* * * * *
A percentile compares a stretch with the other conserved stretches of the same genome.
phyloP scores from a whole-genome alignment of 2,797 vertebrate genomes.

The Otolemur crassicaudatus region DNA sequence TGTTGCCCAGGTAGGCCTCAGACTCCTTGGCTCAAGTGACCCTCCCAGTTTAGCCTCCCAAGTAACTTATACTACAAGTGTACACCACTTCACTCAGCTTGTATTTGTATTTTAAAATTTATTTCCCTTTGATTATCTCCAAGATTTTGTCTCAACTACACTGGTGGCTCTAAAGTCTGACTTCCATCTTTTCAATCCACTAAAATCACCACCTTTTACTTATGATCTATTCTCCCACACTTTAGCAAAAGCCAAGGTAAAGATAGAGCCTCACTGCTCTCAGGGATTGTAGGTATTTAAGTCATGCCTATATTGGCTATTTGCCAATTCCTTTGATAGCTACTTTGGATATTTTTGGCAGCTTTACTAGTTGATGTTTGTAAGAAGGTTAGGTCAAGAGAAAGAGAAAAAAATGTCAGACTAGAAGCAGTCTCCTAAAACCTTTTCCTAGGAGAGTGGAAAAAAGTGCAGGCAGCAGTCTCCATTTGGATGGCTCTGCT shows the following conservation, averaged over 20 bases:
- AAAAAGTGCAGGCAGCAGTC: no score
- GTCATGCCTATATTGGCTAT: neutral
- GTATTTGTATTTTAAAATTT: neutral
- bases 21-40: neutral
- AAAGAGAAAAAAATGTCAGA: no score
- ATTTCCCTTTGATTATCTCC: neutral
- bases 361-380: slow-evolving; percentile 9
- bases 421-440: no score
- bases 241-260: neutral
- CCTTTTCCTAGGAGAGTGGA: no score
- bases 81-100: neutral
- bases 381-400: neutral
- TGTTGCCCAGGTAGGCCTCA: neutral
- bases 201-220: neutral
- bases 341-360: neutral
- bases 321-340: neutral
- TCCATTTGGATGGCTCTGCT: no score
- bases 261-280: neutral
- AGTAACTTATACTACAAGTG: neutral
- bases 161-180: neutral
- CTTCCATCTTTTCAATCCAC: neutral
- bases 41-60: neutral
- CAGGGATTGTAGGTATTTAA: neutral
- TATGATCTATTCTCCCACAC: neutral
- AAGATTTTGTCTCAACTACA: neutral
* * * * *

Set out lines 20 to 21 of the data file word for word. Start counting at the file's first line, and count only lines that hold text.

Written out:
- TCCATTTGGATGGCTCTGCT: no score
- bases 261-280: neutral